What Is The Best Time To Travel To Nigeria?

In this article, we will provide you with comprehensive information on the best time to travel to Nigeria if you are planning to come into the country from abroad for the first time. Nigeria need definitely be at the top of your list if you want to witness some of Africa’s ages-old customs.

What Is The Best Time To Travel To Nigeria

Visitors are always drawn to the northern half of the country, where intricately patterned indigenous architecture and historically significant emirates await; in the southern half of the country, there are plenty of colourful marketplaces, caves, waterfalls, and festivals to enjoy.

For those who love modern culture, Nigeria’s creative sector is booming and becoming more and more renowned worldwide. Africans have been entertained for decades by Nollywood, the country’s own film industry, while young Nigerian musicians are touring the world to sold-out venues and exporting Afrobeat rhythms.

Nigeria doesn’t have a peak or low season; travelling to this part of the world is enjoyable throughout the year. But the second part of the year, when the rainy season has peaked and the dry season is gradually easing in, is when you may see Nigeria at its best, so when is the best time to visit Nigeria you may ask? The answer lies in the accompanying texts. Join us as we explore Nigeria and let you in on when best to visit the country.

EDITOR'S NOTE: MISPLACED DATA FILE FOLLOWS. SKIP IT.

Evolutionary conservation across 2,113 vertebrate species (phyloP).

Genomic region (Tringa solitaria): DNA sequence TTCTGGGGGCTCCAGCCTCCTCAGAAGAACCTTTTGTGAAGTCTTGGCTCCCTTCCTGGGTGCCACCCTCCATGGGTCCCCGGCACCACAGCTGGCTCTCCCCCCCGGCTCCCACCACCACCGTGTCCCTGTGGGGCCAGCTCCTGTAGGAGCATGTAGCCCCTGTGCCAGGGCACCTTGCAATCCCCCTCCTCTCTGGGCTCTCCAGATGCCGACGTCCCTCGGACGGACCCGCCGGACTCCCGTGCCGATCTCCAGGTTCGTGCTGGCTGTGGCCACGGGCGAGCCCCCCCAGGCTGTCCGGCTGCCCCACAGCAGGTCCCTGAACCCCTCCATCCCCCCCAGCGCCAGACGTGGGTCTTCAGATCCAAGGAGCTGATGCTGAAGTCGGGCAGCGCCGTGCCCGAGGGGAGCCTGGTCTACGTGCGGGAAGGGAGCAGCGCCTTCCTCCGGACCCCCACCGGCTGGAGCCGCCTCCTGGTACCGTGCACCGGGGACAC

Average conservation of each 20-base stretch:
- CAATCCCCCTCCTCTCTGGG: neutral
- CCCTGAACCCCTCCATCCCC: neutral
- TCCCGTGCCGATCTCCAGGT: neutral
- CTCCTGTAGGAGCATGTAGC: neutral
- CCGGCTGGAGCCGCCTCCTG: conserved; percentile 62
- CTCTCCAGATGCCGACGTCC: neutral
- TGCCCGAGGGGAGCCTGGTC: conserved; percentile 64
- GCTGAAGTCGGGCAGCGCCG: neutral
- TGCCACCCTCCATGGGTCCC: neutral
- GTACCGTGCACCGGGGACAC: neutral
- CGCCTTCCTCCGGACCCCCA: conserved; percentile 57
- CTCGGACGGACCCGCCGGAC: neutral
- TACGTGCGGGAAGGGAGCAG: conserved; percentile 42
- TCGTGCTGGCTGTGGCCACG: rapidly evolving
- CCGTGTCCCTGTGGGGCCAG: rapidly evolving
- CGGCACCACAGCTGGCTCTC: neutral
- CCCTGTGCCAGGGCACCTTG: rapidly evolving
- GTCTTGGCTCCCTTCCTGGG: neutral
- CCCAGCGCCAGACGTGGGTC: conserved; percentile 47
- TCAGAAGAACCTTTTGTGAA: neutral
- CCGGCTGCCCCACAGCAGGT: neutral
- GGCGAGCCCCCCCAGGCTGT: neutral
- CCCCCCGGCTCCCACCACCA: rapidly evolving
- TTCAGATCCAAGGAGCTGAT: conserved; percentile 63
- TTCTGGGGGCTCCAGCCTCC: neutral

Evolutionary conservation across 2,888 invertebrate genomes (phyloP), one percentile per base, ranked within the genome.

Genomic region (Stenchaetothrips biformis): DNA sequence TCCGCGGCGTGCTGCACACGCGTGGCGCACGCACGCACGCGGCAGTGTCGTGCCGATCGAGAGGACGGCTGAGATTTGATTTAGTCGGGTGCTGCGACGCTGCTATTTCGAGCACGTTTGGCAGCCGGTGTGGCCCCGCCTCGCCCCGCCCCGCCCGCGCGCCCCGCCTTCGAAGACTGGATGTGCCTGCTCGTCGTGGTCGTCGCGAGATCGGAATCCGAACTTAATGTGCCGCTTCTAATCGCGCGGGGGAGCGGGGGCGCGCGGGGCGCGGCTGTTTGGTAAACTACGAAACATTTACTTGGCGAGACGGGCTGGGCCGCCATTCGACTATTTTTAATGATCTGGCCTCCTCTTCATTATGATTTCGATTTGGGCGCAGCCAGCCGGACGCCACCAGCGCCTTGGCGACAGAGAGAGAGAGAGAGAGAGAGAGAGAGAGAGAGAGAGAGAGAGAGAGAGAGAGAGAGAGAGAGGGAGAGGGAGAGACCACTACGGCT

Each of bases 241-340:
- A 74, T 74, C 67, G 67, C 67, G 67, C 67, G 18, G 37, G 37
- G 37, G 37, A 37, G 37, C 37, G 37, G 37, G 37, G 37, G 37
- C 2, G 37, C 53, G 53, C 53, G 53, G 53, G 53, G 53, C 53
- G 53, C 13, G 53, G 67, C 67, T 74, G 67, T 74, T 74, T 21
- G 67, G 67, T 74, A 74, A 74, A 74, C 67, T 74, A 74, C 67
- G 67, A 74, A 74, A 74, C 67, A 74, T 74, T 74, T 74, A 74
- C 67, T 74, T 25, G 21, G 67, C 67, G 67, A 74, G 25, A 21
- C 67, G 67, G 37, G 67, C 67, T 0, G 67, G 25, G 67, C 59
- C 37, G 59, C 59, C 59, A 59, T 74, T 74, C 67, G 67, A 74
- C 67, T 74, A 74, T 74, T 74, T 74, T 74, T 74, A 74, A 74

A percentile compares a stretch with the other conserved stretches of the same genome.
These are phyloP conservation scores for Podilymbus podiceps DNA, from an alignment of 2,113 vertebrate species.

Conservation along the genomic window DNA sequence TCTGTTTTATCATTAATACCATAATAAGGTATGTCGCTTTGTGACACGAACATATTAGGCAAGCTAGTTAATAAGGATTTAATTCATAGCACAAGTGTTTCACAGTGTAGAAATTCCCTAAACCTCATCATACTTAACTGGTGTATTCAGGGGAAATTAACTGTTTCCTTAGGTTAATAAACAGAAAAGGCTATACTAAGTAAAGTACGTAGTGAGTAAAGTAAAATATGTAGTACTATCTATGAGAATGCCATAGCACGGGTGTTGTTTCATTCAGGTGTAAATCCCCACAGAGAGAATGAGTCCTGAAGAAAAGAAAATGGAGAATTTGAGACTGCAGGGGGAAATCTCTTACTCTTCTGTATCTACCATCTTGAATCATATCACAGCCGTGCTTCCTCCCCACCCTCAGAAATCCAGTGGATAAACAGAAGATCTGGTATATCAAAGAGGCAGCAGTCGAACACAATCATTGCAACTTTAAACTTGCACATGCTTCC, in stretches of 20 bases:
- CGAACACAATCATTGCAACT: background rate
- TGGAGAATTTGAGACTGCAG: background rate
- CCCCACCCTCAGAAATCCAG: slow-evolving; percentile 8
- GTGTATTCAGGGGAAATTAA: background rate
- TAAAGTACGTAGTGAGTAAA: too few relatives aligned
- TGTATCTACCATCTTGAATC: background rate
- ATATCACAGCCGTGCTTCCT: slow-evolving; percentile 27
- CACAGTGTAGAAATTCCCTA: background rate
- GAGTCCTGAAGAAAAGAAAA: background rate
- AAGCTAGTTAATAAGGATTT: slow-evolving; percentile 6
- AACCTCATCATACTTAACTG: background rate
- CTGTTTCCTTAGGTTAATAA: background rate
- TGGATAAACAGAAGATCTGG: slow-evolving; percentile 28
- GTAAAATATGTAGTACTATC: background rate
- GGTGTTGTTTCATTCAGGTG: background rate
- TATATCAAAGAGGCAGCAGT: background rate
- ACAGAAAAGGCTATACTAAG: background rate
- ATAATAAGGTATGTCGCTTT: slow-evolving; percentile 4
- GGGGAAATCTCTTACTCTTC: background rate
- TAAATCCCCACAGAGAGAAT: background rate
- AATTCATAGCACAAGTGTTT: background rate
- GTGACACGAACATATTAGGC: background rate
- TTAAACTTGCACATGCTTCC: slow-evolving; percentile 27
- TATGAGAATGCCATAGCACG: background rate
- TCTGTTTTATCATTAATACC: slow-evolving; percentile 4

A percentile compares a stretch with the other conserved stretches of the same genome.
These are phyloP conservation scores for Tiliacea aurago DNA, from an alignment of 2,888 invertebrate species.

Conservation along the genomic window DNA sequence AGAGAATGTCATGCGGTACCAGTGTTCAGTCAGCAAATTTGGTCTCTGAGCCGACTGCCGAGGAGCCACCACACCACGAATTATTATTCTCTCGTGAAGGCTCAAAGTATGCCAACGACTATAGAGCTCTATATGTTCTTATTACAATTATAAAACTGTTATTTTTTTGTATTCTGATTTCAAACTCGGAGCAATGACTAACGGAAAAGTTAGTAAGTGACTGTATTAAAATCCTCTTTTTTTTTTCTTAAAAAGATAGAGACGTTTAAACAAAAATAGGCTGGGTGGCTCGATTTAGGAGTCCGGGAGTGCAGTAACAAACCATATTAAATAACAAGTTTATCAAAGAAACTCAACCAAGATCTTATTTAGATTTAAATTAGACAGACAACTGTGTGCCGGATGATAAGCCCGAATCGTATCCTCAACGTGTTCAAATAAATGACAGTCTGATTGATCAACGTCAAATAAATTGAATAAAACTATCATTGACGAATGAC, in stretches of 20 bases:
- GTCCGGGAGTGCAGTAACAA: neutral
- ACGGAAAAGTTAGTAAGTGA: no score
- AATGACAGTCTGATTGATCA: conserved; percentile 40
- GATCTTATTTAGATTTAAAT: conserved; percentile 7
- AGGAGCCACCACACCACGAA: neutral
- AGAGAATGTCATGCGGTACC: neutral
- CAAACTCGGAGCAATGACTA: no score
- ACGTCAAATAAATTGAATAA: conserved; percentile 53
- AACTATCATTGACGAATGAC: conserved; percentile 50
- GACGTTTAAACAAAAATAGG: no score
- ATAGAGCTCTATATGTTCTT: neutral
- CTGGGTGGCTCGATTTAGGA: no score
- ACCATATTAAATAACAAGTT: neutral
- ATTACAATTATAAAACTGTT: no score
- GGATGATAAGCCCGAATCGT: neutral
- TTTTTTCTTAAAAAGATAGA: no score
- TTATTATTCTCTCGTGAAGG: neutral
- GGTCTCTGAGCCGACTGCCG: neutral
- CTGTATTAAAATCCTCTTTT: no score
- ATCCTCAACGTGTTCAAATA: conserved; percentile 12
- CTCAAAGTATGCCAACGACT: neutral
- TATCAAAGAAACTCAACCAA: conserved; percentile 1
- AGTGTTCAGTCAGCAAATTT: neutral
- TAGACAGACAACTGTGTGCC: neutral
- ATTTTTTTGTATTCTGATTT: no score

The following are the best times to visit Nigeria and enjoy a wide variety of things that the country has to offer:


If you want to take part in Nigeria’s vibrant festivals, schedule your vacation around August, when the festival season begins and villages celebrate the successful harvest of fresh crops. There is the Leboku New Yam Festival in Ugep, South South Cross River State. The great Ofala Festival in Onitsha serves as the season’s crescendo in the South Eastern States.

The Badagry Heritage Festival takes place in August as well. A memorial march honouring the millions of people who were lost to slavery through the Badagry port is part of this celebration of the culture and legacy of the Egun people. The fitila procession, in which participants try to reenact the gruelling march to the Point of No Return, is the highlight of this event. There have been naming ceremonies for African diasporans who attend in the past years.

In honour of the river goddess Osun, the two-week Osun-Osogbo celebration culminates in a magnificent procession during the third week of August. It has attracted followers from the African diaspora, Europe, and South America for many years.

You can visit the Osun Osogbo Sacred Grove, a Unesco World Heritage Site, outside of the festival. The most extravagant Durbar feasts take place in the north during the celebrations of Eid el Kabir. Grand equestrian spectacles are what they are, a legacy that dates back at least a century.


Nigeria is bursting with creative arts events in November. Lagos is the hub for most events, including fashion shows, literary meetings, and film and theatre festivals.